Currently, Venezuelan commercial aviation is going through a difficult time. The connectivity with the South American country was scarce even before the pandemic. As of 15 November 2020, only five countries across the world are allowed to connect directly with Venezuela: Mexico, Panama, Dominican Republic, Turkey, and Iran. But, it wasn’t always the case. Let’s dive into the history of Venezuelan commercial aviation.

Conviasa is one of the most famous Venezuelan airlines; it appeared in 2004. Photo: Orlando Suárez via Wikimedia Commons.

The illustrious beginnings

The first flight in Venezuela happened in 1912. The US pilot, Frank E. Boland, flew its own-built aircraft in Caracas. During the first two decades, Venezuelan aviation was deeply connected with the military. In 1920, the Government launched the first pilot school (owned by the army).

At the end of the 1920s, the Pan American and Charles Lindbergh bought a land strip that served as the first airport in Venezuela. This runway is now the International Airport of Maiquetía. The US airline was trying to seize Latin America’s commercial opportunity, competing directly with many German entrepreneurs that launched airlines across the region. But the first proper commercial airline in Venezuela was of French creation. This company, called Aéropostale, was bought by the Venezuelan Government and exists today as Aeropostal Alas de Venezuela. According to, Aeropostal currently has a fleet of two McDonnell Douglas MD-80s.

In 1943, Pan American Airways and Mexicana de Aviación helped create another historic Venezuelan carrier, Avensa. Unfortunately, Avensa stopped flying in 2004, after going through a painful bankruptcy process.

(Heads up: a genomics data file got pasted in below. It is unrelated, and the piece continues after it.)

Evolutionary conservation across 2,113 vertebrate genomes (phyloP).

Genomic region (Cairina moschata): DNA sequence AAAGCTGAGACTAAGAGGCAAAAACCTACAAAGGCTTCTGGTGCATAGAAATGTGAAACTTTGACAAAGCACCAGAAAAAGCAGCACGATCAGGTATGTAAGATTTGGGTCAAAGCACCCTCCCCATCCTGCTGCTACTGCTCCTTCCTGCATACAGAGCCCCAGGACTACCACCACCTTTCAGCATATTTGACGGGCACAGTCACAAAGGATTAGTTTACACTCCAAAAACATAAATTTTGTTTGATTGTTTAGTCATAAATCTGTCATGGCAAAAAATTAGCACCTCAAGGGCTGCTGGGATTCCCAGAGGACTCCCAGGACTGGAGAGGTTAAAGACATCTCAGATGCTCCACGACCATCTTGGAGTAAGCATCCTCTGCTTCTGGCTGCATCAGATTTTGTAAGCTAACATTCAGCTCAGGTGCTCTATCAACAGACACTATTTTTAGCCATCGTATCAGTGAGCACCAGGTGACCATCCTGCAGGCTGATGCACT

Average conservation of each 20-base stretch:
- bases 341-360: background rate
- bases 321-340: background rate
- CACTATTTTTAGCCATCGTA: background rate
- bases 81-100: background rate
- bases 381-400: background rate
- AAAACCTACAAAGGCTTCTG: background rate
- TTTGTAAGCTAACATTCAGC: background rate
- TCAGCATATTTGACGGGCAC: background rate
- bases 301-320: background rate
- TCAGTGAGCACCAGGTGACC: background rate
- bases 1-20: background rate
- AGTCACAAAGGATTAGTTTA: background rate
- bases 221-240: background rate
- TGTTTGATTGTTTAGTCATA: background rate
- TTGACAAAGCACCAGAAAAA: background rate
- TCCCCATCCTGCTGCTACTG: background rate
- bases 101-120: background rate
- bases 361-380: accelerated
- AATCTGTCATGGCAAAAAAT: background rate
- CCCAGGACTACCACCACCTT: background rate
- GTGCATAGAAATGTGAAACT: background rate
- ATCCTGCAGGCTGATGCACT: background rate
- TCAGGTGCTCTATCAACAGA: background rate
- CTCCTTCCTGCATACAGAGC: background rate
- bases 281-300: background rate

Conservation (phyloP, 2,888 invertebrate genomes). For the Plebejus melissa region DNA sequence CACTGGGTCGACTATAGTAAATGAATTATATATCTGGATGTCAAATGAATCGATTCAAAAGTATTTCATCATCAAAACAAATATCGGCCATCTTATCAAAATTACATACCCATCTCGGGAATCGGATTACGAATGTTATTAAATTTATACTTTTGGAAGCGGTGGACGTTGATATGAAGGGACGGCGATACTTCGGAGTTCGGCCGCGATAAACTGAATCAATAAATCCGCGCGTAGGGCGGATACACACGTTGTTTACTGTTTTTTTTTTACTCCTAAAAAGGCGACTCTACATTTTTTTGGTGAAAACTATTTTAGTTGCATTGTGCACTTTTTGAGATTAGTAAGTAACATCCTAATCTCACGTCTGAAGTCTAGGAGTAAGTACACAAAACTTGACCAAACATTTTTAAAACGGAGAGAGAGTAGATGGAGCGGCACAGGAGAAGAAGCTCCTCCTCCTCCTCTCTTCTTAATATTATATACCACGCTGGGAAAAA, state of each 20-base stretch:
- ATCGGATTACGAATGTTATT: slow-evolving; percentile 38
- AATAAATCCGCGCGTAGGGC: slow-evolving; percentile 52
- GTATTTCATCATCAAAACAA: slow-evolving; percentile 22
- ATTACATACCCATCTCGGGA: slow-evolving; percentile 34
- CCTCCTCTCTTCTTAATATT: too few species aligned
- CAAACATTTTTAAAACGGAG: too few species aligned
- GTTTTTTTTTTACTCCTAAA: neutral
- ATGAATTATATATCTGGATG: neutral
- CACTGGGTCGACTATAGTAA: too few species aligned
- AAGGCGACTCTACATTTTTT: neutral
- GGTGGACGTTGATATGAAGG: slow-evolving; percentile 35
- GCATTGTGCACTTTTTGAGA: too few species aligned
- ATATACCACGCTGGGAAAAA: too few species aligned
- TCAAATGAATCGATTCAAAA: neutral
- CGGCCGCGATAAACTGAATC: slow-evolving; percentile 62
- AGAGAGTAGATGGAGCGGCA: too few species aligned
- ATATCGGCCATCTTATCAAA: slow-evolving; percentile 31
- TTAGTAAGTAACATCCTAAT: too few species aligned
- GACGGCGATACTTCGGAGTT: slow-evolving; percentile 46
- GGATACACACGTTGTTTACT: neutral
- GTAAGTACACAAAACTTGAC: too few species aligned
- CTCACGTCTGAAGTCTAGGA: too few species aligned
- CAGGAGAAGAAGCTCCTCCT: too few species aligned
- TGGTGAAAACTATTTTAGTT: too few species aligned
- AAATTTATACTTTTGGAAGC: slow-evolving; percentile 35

Throughout its history, Avensa had different types of airplanes like the Convair 580, Boeing 727-100, 200, and 300, as well as Douglas DC-9.

Avensa was one of the most successful Venezuelan carriers in the XXth Century. Photo: Pedro Aragão via Wikimedia Commons.

The first Boeing 747 in Latin America flew in Venezuela

Along with Avensa, maybe the most famous Venezuelan carrier was VIASA (not to mix it up with current airline Conviasa).

VIASA appeared in November 1960. The Venezuelan Government owned half of the company and private investors the other half. Originally, VIASA started with a fleet of Convair 880 and DC-8 aircraft leased from KLM.

Among its international destinations were New York, New Orleans, Mexico City, Miami, Caracas, Lisbon, Miami, Rome, and Amsterdam. Throughout its history, it flew to 26 countries, plus Puerto Rico and Curazao.

One of its main highlights was to be the first Latin American carrier to operate the Boeing 747. VIASA leased a Queen of the Skies from KLM in 1972. It used it to connect Caracas with European cities like Madrid, Paris, Amsterdam, Milan, and Rome. However, the history of the Queen in Venezuela was short-lived, as VIASA returned the 747 at the dawn of 1974.

Unfortunately for VIASA, it had a bad string of awful management. In 1991, Iberia acquired 60% of the ailing company. The Spanish airline paid US$145.5 million. Despite the new owner, the Venezuelan airline never took off and ceased operations in 1997.

VIASA had a large fleet that included, at some point, a leased Boeing 747. Photo: Aero Icarus via Wikimedia Commons.

A brief history of current Venezuelan airlines

Currently, there aren’t many commercial airlines in Venezuela. Besides Aeropostal, the country’s most important carriers are LASER Airlines, Avior Airlines, and Conviasa.

LASER Airlines launched operations in 1994. It currently has a fleet of 12 Douglas MD-80s, according to

Avior Airlines also launched operations in 1994 and has a fleet of 10 aircraft with an average age of 32.7 years. It operates Boeing 737-200 and Boeing 737-400 aircraft.

Finally, Conviasa started flying in 2004. It has the largest fleet among the Venezuelan airlines, with 20. It operates one Airbus A319, two A340s, one Boeing 737, and 16 Embraer ERJ-190s.

Have you flown with any Venezuelan airline? How was it? Let us know in the comments.

Source: SimpleFlying